metaflow.S3provides a way to load data directly from S3, bypassing any query engines such as Spark. Combined with a metadata catalog, it is easy to write shims on top of
metaflow.S3to directly interface with data files on S3 backing your tables. Since data is loaded directly from S3, there is no limitation to the number of parallel processes. The size of data is only limited by the size of your instance, which can be easily controlled with the
@resourcesdecorator. The best part is that this approach is blazingly fast compared to executing SQL.
model.save()in a table.
selfin your Metaflow flow, the object gets automatically persisted in S3 as a Metaflow artifact. Hence, in most cases you do not need to worry about saving data or models to S3 explicitly. We recommend that you use Metaflow artifacts whenever possible, since they are easily accessible through the Client API by you, by other people, and by other workflows.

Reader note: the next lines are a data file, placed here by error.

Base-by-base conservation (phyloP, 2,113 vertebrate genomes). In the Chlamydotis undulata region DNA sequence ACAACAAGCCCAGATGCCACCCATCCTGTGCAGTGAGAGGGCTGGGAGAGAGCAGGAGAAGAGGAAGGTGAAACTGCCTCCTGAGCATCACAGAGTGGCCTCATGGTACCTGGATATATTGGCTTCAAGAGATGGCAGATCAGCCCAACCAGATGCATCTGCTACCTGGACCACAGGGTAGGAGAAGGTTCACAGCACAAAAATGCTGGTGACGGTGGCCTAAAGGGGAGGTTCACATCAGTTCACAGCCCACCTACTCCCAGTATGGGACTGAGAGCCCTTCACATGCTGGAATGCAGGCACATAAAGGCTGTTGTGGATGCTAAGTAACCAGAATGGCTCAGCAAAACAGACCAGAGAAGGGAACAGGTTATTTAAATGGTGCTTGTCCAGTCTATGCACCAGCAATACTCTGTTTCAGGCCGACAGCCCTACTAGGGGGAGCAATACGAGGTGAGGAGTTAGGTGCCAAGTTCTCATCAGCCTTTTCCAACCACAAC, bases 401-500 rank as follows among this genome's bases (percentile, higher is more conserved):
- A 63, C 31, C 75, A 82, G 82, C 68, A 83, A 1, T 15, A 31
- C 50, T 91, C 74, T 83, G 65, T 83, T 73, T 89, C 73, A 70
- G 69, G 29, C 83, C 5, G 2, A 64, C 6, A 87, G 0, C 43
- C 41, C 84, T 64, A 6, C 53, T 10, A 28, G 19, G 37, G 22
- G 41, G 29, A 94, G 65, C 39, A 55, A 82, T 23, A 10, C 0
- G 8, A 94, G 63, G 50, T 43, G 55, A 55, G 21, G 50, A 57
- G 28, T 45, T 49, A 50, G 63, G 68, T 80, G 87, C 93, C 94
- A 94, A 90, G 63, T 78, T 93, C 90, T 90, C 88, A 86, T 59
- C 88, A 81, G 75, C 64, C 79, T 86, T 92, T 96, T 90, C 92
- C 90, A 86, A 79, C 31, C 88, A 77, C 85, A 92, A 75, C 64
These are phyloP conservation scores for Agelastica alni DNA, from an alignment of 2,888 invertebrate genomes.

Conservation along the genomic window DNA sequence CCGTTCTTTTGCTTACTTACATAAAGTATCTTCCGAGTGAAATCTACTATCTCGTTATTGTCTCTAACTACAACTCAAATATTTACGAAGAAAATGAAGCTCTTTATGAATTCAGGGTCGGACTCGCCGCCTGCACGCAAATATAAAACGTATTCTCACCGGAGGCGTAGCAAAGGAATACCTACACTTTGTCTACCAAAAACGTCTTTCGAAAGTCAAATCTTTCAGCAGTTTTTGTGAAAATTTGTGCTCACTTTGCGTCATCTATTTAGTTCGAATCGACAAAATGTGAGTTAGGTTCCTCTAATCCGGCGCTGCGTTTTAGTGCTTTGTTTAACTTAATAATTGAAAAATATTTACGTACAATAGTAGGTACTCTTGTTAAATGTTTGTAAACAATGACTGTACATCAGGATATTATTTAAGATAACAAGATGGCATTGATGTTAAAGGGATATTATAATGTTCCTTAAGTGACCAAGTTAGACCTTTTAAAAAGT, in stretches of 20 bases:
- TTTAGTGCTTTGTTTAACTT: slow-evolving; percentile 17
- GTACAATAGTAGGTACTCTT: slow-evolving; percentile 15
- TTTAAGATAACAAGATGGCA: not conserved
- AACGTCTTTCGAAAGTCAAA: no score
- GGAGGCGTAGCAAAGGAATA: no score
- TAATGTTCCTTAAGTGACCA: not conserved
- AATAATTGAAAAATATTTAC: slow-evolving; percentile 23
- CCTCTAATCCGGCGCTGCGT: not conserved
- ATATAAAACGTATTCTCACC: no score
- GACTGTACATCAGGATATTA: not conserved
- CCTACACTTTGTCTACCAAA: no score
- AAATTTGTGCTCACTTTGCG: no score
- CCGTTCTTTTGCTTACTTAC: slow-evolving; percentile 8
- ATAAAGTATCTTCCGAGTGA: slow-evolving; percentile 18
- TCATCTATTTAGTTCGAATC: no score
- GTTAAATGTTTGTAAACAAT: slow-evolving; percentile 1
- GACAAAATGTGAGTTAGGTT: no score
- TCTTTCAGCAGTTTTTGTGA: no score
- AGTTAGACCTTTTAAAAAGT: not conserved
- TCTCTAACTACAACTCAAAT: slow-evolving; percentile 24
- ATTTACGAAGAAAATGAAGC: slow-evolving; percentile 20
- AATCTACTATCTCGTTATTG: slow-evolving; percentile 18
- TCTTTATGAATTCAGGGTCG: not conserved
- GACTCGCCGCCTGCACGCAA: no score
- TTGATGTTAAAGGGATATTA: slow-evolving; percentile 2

metaflow.S3over Metaflow artifacts is that you get to see and control the S3 locations for data. Also, you must take care of object serialization by yourself:
metaflow.S3only deals with objects of type
metaflow.S3provides two key benefits: First, when used in Metaflow flows, it can piggyback on Metaflow versioning, which makes it easy to track the lineage of an object back to the Metaflow run that produced it. Secondly,
metaflow.S3provides better throughput than any other S3 client that we are aware of. In other words, it is very fast at loading and storing large amounts of data in S3.
metaflow.S3if you can use Metaflow artifacts instead. In contrast to Metaflow artifacts,
metaflow.S3is more tedious to use, uses space more wastefully, and it is less suitable for moving data between Metaflow steps reliably.
withscope in Python. Objects retrieved from S3 are stored in local temporary files for the lifetime of the
withscope, not in memory. You can use
withbut in this case you need to call
s3.close()to get rid of the temporary files. See examples of this below.
metaflow.S3, you need to set your
@resourcesproperly. However don't request more resources than what your workload actually needs.